Moldova parliament bans pro-Russian ribbon

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Moldova’s parliament voted to outlaw the ribbon of St George, a black and orange military symbol of Russian patriotism, in response to Russia’s aggression in Ukraine.

Under the new law, anyone who makes, wears or displays the striped ribbon faces a fine of at least 900 lei ($49) or 69 hours of community service.

Lawmakers from pro-Western Moldovan President Maia Sandu’s PAS party approved the law despite a boycott by opposition parties, mainly made up of socialists and communists who favour closer ties with Russia rather than with the European Union.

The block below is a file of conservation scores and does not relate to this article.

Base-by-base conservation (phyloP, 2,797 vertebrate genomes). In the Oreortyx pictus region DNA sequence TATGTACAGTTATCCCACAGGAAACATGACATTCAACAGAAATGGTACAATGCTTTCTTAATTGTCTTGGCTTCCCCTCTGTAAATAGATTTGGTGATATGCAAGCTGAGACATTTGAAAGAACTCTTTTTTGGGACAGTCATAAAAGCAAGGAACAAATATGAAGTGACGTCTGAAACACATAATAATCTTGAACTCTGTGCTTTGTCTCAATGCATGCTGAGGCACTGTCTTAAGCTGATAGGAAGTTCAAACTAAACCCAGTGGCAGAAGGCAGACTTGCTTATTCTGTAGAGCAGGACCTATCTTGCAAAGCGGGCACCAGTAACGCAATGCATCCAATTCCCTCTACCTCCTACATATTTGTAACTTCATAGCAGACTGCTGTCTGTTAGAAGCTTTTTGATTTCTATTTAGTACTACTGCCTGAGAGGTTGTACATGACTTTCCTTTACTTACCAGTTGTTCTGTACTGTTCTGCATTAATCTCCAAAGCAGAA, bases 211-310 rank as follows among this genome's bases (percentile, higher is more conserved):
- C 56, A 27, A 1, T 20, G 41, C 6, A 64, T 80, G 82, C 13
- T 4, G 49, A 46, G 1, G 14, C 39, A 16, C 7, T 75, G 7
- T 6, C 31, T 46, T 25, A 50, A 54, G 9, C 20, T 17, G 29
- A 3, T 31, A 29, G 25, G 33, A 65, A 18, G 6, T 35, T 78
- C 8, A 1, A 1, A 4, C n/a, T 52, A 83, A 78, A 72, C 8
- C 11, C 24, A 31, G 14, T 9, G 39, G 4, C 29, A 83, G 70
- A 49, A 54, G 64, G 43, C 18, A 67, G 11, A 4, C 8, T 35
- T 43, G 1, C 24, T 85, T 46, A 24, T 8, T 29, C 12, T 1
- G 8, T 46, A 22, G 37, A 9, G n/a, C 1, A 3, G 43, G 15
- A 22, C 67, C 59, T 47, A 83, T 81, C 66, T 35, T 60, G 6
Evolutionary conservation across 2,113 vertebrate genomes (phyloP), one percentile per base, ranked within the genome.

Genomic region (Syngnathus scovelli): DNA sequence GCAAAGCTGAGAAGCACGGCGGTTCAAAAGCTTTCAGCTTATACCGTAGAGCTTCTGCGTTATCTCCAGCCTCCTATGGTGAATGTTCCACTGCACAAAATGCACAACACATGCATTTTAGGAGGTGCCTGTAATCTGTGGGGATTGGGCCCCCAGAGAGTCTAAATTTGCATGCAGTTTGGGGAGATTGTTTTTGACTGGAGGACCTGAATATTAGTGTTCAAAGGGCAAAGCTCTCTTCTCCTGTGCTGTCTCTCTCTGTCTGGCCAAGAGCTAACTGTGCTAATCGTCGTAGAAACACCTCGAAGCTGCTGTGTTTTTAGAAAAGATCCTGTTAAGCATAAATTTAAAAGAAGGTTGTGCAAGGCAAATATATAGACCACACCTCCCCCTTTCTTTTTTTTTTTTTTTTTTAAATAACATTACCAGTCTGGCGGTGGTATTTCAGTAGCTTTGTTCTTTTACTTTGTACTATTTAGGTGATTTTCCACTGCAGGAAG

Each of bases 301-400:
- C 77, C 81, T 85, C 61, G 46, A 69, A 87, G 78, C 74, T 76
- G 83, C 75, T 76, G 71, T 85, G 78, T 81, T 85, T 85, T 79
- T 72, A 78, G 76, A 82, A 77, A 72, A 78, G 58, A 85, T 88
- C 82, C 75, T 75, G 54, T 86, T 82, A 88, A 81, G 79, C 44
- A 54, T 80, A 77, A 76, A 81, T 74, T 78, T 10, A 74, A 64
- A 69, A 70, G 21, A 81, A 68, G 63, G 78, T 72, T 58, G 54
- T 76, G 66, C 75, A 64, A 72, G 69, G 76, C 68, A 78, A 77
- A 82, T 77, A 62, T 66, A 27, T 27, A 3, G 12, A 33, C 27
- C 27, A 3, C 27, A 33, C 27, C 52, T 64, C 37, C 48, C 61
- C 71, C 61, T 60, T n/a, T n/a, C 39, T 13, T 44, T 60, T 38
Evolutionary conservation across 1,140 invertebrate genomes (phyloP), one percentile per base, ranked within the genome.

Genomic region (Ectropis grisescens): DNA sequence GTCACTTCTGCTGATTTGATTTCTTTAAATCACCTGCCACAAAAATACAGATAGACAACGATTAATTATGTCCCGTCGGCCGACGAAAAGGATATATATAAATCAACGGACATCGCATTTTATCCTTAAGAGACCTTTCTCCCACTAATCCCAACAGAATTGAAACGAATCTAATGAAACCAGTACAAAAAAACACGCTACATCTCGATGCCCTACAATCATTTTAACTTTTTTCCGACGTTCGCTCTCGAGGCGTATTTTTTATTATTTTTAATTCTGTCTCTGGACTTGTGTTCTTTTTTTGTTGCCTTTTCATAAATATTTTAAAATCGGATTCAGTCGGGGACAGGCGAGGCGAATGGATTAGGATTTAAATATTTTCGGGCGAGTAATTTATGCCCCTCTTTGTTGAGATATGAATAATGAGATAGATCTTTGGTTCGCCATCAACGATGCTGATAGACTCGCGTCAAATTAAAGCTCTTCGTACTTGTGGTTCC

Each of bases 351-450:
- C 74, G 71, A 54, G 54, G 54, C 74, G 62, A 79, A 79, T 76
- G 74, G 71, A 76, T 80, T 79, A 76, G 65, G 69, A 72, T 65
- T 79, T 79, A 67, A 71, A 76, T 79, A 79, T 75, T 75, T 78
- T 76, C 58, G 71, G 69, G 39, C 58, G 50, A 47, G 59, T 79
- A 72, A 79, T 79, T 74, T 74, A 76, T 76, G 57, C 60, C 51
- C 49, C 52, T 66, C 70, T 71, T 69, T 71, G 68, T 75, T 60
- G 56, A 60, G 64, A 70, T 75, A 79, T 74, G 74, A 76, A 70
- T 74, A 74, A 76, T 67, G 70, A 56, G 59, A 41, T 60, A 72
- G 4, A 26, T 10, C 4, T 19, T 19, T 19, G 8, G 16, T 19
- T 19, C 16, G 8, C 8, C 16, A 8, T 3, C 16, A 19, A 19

The ribbon was first introduced as an honour by Catherine the Great, but it has gained particular significance in the Russian-speaking world since separatists in eastern Ukraine adopted it as a symbol of their support for Russia in 2014.

“This ribbon has begun to symbolise the horrors committed against innocent people. The aggressor’s soldiers wear this ribbon when they kill civilians,” said PAS lawmaker Dumitru Alaiba.

Russia has repeatedly denied its troops have targeted civilians since invading Ukraine on Feb. 24 to carry out what it calls a “special military operation.”

Socialist party lawmaker Bogdan Tirdea said the new law “deals a heavy blow to Moldovan-Russian relations, effectively recognising Russia as the aggressor.”

In early March, Sandu signed a formal application for Moldova to join the European Union, hastening its planned pro-Western course in the wake of the invasion of neighbouring Ukraine.

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